48 states have implemented state–based monitoring programs designed to reduce diversion and doctor shopping while protecting patient privacy
and the Department of Justice has conducted a series of takedowns of rogue pain clinics operating as “pill mills. ”
President Obama has also signed into law the Secure and Responsible Drug Disposal Act, which will allow states and local
communities to collect and safely dispose of unwanted prescription drugs and support DEA’s ongoing national efforts to collect unneeded or
expired prescription drugs which have collected over 300 tons of medications over the past year.
The prescription painkiller death rates among non–Hispanic whites and American Indians/Alaska Natives were three times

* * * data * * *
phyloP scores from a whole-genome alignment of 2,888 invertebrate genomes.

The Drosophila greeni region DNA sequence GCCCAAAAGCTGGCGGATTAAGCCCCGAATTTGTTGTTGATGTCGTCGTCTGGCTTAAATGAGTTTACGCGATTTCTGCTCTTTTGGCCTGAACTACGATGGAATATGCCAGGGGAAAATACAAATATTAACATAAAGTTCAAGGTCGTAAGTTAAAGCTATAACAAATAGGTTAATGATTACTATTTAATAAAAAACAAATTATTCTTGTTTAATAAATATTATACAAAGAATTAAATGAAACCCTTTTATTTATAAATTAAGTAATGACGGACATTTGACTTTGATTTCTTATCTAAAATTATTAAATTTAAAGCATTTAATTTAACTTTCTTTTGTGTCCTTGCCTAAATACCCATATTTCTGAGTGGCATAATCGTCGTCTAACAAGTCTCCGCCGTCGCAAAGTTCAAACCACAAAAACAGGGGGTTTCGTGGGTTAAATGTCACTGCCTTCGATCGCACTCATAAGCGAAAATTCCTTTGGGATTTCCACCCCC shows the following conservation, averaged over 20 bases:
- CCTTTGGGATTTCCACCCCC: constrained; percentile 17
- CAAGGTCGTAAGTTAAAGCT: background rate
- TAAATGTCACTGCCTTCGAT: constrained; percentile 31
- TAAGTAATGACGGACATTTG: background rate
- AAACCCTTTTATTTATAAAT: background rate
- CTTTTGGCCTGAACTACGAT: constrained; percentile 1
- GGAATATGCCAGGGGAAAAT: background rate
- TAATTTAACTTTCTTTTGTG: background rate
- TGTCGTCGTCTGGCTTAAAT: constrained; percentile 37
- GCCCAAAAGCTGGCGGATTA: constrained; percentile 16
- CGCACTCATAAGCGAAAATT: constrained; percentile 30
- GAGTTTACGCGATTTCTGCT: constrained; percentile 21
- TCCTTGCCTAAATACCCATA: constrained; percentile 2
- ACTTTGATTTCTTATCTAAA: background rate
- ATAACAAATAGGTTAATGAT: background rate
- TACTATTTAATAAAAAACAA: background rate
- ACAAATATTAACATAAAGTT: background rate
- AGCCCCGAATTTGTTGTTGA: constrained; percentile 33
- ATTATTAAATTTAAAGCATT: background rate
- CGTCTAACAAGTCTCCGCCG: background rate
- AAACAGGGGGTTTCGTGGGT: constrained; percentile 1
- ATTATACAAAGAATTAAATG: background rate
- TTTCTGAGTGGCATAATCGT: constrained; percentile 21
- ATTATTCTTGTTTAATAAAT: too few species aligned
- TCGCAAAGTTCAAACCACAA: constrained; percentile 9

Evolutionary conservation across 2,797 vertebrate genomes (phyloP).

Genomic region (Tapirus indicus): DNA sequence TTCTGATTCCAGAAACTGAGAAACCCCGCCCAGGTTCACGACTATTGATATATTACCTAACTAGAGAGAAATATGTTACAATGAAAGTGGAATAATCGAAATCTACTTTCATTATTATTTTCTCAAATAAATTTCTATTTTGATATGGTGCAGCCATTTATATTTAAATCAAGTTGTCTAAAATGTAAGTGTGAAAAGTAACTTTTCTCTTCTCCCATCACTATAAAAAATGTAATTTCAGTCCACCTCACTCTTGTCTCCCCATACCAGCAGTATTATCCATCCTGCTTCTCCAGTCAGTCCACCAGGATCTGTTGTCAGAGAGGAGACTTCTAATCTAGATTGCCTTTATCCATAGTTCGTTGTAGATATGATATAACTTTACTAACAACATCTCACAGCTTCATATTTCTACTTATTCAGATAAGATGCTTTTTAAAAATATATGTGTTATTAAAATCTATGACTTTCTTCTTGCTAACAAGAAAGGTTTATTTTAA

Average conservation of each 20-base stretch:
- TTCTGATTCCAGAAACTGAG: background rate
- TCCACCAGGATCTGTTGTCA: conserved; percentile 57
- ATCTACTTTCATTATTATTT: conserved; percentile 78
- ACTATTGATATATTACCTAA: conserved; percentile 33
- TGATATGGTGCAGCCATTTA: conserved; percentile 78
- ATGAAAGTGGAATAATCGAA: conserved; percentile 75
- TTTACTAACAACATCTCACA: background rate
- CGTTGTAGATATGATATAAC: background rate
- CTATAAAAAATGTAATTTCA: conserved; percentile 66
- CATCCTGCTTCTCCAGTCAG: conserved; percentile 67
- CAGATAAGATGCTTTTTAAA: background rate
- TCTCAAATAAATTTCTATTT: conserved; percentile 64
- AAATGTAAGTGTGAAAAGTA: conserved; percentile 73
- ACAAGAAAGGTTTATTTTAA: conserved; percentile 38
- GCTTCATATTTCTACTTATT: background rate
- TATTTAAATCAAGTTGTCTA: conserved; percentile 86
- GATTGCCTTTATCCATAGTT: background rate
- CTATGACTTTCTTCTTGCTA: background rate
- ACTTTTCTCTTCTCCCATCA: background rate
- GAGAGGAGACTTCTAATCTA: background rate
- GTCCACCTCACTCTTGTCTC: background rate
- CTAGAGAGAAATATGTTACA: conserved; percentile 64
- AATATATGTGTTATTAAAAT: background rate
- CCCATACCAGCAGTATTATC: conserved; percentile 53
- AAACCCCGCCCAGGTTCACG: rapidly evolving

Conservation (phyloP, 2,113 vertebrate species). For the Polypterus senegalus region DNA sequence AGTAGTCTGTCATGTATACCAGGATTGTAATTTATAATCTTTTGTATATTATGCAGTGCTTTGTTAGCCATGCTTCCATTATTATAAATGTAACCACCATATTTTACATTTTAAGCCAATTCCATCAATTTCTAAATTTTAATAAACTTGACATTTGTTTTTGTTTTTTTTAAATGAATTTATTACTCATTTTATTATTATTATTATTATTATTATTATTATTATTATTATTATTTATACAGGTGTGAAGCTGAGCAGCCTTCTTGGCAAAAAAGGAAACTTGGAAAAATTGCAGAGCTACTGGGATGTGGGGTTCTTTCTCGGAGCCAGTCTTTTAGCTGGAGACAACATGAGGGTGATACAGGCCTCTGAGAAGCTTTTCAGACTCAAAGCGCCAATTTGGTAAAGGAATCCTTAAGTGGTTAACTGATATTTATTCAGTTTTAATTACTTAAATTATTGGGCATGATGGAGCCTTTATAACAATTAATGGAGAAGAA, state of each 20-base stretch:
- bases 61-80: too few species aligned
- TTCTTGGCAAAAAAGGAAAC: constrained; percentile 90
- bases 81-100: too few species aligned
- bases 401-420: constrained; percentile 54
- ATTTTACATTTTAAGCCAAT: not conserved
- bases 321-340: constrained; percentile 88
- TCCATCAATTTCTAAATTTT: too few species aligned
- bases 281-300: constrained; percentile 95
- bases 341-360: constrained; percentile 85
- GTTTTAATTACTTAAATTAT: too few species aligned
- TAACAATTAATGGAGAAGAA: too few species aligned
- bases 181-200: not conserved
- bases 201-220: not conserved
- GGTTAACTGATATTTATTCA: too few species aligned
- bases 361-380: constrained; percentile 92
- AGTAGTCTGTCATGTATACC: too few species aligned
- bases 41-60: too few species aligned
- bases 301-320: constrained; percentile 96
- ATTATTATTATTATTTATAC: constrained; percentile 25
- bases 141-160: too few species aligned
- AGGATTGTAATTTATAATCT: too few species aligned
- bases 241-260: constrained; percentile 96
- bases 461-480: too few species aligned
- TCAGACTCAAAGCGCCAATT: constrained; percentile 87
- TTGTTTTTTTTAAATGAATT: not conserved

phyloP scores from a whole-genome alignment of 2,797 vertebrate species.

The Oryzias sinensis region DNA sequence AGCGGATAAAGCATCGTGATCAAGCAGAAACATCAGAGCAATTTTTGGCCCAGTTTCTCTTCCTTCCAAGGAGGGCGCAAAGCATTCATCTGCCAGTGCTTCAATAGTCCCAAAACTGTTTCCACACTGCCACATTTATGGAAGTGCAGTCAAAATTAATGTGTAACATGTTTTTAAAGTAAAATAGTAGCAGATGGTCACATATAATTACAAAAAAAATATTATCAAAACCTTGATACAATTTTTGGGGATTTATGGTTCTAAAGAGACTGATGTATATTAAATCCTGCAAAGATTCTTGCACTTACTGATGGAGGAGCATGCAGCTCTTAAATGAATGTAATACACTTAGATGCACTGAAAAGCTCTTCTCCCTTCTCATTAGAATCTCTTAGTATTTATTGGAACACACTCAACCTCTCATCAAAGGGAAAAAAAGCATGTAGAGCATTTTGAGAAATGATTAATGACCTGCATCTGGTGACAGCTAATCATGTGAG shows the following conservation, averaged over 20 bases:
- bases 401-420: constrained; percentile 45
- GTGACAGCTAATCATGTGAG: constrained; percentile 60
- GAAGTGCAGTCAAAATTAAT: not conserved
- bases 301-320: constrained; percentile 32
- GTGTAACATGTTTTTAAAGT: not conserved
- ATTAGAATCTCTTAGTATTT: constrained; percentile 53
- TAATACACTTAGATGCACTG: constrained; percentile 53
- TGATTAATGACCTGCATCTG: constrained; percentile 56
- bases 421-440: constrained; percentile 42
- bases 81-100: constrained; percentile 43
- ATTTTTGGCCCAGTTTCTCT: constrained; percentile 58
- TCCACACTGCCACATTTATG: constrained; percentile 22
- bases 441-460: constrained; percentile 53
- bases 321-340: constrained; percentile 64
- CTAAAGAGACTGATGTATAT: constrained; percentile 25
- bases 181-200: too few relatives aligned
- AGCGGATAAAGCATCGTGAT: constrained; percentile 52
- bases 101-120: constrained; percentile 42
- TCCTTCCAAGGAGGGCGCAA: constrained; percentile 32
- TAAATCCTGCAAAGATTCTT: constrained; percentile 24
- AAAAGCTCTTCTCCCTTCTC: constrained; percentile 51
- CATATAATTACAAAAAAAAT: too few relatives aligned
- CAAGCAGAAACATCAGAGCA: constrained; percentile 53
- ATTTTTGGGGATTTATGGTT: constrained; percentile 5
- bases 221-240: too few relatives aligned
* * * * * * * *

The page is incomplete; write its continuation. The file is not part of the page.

those of blacks and Hispanic whites. In addition, the death rate was highest among persons aged 35–54 years. Overdose resulted in 830,652
years of potential life lost before age 65 years, a number comparable to the years of potential life lost from motor vehicle crashes and much
higher than the years of potential life lost due to homicide.
For the analysis, CDC reviewed state data on fatal drug overdoses, nonmedical use of prescription painkillers, and sales
of prescription painkillers to pharmacies and health care providers.
The study found:
● State death rates from overdoses (from 2008 data) ranged from a high of 27.0 deaths per 100,000 people in New Mexico
to a low of 5.5 deaths per 100,000 people in Nebraska.
● Nonmedical use of prescription painkillers ranged from a high of 1 in 12 people aged 12 and older in Oklahoma to a